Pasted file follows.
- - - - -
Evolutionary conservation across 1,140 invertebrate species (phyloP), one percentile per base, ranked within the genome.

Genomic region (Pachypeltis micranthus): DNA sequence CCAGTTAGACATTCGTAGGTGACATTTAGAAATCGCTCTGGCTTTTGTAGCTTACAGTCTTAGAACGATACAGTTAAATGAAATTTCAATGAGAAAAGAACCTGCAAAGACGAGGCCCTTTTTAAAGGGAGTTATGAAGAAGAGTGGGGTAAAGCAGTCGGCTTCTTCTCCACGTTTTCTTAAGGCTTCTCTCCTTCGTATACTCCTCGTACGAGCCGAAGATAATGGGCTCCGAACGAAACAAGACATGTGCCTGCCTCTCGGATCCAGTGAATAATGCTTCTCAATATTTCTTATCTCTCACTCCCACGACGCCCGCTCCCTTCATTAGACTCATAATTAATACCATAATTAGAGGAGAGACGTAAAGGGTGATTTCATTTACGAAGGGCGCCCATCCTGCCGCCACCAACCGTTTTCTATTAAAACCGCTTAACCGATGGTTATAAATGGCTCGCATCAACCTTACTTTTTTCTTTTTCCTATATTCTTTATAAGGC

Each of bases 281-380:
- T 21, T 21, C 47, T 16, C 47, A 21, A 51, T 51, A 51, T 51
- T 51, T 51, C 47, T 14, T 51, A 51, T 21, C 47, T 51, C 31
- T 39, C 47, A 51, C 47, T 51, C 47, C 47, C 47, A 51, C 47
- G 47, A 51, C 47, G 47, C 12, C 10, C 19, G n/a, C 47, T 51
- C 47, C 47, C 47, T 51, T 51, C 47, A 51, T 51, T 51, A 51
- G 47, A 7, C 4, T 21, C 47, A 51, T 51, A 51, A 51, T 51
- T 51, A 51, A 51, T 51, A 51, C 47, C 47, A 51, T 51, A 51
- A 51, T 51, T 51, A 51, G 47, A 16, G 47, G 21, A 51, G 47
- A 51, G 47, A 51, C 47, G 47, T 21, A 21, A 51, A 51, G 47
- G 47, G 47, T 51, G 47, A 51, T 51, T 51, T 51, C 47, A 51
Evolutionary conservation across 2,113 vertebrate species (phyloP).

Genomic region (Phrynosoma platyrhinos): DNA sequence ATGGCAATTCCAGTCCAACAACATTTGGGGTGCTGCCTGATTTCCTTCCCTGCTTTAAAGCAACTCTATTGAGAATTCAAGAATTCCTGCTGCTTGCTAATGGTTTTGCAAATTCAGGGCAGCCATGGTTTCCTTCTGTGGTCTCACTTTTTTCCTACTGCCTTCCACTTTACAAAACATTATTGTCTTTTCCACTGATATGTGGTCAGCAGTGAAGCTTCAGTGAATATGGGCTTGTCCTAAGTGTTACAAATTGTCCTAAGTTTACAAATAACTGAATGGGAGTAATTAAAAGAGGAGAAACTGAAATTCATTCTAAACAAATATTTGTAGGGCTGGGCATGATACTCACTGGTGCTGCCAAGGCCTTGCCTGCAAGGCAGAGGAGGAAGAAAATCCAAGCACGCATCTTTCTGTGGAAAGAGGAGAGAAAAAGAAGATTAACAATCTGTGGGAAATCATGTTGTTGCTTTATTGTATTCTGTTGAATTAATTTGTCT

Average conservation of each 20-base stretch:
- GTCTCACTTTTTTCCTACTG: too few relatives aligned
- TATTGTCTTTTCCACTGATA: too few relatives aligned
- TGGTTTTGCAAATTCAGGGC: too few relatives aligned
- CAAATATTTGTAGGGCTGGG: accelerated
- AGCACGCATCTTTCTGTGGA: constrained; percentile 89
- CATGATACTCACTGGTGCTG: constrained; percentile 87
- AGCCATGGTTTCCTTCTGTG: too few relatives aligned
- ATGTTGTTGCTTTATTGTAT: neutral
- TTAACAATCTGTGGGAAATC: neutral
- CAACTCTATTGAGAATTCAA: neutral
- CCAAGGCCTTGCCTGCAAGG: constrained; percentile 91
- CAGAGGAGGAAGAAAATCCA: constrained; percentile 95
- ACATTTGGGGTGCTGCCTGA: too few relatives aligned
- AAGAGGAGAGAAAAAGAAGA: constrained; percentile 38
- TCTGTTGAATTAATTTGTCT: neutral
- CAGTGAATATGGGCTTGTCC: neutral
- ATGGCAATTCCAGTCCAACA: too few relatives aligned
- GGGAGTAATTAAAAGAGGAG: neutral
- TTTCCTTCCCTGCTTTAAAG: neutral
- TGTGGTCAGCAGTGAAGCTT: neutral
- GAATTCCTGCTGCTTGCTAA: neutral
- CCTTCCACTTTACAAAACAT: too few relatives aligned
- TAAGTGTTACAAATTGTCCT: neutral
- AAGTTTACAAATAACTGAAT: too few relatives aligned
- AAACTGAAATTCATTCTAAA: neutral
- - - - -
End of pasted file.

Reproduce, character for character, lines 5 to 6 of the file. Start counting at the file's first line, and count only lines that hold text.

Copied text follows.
- T 51, T 51, C 47, T 14, T 51, A 51, T 21, C 47, T 51, C 31
- T 39, C 47, A 51, C 47, T 51, C 47, C 47, C 47, A 51, C 47